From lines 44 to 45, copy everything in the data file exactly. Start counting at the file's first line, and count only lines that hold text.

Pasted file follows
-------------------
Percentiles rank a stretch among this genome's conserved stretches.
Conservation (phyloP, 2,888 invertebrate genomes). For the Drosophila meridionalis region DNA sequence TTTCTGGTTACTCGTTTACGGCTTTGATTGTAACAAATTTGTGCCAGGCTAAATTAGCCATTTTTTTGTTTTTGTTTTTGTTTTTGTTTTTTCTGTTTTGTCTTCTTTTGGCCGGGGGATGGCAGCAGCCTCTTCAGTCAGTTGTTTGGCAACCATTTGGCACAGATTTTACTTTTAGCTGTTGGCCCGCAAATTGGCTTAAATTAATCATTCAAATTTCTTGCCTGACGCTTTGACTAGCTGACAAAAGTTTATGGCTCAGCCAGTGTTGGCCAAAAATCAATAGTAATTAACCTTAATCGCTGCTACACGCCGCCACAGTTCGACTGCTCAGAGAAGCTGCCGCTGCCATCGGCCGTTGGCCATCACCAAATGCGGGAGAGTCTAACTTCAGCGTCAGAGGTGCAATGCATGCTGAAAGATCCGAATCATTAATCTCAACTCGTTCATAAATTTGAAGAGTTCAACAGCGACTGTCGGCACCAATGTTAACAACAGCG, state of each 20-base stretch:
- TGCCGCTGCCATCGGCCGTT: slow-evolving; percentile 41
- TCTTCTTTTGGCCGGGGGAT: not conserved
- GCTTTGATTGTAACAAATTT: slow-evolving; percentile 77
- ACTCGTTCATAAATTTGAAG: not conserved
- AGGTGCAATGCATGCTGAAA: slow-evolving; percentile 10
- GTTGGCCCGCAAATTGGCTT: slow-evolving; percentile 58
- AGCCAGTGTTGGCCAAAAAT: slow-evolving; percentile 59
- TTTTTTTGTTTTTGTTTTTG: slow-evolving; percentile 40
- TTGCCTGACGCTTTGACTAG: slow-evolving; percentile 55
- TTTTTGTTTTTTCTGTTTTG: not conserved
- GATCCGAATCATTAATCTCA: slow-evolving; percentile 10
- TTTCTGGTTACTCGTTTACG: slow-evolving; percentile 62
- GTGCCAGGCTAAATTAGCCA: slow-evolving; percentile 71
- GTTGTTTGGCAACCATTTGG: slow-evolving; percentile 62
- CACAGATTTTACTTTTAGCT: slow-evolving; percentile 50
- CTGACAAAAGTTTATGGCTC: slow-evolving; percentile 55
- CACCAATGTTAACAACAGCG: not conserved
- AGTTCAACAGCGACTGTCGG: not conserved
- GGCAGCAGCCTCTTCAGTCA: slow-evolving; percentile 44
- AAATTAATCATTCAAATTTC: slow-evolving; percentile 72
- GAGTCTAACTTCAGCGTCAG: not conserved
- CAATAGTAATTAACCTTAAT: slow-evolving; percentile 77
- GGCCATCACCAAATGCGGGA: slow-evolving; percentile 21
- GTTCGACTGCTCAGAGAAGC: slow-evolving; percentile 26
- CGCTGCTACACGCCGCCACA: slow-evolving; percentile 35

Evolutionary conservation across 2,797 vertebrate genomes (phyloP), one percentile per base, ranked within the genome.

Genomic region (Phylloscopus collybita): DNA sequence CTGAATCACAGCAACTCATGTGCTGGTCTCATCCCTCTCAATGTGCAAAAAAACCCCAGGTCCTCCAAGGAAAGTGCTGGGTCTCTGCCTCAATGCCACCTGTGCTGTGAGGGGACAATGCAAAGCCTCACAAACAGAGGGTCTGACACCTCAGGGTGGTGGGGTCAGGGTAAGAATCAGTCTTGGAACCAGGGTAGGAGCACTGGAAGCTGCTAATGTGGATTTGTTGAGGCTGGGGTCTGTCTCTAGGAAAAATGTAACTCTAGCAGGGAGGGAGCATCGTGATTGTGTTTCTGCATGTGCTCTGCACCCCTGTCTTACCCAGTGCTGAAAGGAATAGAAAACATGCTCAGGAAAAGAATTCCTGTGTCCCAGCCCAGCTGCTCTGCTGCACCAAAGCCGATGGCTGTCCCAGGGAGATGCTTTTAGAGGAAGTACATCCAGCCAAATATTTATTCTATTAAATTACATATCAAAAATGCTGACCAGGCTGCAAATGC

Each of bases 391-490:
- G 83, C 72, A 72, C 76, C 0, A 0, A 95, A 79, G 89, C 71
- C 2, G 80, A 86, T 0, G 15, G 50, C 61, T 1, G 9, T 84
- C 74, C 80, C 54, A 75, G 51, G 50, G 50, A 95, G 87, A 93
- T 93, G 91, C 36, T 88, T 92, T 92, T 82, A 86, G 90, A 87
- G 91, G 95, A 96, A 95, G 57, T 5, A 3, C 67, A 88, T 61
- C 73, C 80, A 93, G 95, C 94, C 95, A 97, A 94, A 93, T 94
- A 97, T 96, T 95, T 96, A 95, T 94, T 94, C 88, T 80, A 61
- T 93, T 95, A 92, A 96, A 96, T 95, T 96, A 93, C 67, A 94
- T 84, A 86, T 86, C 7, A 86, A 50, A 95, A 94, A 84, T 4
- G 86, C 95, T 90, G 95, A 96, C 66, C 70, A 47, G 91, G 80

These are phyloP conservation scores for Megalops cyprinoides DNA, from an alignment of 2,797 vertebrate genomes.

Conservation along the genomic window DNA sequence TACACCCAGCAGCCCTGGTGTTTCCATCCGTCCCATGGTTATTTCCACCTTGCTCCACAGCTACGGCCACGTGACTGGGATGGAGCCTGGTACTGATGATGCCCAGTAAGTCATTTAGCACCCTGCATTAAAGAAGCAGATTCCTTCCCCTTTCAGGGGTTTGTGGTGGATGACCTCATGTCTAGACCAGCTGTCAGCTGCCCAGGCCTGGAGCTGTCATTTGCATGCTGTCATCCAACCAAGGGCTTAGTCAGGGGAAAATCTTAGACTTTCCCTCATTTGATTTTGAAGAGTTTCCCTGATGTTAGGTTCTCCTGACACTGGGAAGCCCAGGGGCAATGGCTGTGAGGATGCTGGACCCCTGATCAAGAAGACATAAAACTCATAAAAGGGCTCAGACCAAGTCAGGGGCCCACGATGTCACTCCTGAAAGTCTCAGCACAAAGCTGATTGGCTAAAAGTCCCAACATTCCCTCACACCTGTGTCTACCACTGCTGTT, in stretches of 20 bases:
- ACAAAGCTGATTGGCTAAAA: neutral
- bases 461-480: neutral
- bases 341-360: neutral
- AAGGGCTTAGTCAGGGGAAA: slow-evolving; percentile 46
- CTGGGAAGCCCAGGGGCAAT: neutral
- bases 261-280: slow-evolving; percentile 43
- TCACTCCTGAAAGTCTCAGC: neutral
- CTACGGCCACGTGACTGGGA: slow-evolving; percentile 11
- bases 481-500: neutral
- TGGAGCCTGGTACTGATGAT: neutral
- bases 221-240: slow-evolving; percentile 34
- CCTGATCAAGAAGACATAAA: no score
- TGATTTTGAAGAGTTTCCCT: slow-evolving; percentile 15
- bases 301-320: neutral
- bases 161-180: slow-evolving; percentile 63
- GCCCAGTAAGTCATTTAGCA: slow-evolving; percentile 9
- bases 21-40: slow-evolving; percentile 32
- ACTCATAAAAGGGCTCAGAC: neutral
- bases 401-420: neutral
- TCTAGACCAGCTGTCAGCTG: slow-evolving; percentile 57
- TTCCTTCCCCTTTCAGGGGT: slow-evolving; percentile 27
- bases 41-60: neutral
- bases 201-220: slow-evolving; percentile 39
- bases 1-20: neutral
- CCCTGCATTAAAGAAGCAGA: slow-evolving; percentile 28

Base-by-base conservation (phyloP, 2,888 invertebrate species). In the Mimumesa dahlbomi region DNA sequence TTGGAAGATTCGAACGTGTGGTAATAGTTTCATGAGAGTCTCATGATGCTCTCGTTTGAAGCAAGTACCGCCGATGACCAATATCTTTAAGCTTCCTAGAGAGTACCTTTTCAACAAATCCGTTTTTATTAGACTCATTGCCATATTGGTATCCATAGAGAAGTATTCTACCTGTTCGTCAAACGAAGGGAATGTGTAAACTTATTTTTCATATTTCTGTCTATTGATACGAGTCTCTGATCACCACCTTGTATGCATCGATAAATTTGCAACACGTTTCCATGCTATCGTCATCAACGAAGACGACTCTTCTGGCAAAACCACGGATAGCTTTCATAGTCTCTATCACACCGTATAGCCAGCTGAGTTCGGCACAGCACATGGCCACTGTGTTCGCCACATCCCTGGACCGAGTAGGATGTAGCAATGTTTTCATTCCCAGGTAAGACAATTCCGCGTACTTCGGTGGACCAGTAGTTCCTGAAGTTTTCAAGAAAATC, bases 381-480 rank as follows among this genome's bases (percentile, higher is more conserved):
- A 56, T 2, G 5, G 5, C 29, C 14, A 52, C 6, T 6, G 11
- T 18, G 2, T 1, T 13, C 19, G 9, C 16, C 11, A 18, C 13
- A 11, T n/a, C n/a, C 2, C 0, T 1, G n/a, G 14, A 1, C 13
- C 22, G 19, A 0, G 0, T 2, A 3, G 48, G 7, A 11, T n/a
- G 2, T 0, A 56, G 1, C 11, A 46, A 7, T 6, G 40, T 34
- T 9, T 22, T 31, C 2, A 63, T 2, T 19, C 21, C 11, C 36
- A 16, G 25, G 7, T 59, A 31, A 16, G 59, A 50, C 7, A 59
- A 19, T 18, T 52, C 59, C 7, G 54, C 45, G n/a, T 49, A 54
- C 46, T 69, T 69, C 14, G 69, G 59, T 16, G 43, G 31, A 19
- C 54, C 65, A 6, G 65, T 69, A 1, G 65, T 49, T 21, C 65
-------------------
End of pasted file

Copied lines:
- bases 461-480: neutral
- bases 341-360: neutral